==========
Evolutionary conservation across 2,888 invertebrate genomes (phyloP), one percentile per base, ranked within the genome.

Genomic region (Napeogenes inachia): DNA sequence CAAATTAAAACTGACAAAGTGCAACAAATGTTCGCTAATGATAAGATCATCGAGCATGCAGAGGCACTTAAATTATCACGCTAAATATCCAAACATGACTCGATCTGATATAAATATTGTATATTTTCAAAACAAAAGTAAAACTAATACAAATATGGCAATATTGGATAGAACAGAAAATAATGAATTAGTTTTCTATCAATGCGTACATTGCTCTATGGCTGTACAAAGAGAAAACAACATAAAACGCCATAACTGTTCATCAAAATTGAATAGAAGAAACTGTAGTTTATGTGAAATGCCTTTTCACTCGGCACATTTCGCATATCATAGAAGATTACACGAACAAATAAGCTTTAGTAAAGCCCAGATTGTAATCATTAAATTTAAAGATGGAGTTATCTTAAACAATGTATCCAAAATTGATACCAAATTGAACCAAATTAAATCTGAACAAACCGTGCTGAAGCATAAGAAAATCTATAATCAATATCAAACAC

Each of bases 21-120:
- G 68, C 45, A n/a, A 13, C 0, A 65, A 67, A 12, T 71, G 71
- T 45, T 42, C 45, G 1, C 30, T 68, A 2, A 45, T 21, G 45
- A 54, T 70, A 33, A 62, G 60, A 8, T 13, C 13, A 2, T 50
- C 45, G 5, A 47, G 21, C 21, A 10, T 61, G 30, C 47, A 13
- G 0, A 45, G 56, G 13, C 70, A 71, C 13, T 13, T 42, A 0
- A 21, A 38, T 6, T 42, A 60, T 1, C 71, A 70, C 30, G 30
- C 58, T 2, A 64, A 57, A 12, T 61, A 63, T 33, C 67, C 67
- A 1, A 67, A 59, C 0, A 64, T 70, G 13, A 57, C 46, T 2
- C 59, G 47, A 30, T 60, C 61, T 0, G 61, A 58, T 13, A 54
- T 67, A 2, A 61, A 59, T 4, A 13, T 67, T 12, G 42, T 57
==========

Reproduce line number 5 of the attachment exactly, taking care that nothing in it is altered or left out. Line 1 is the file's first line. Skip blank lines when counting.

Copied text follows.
- T 45, T 42, C 45, G 1, C 30, T 68, A 2, A 45, T 21, G 45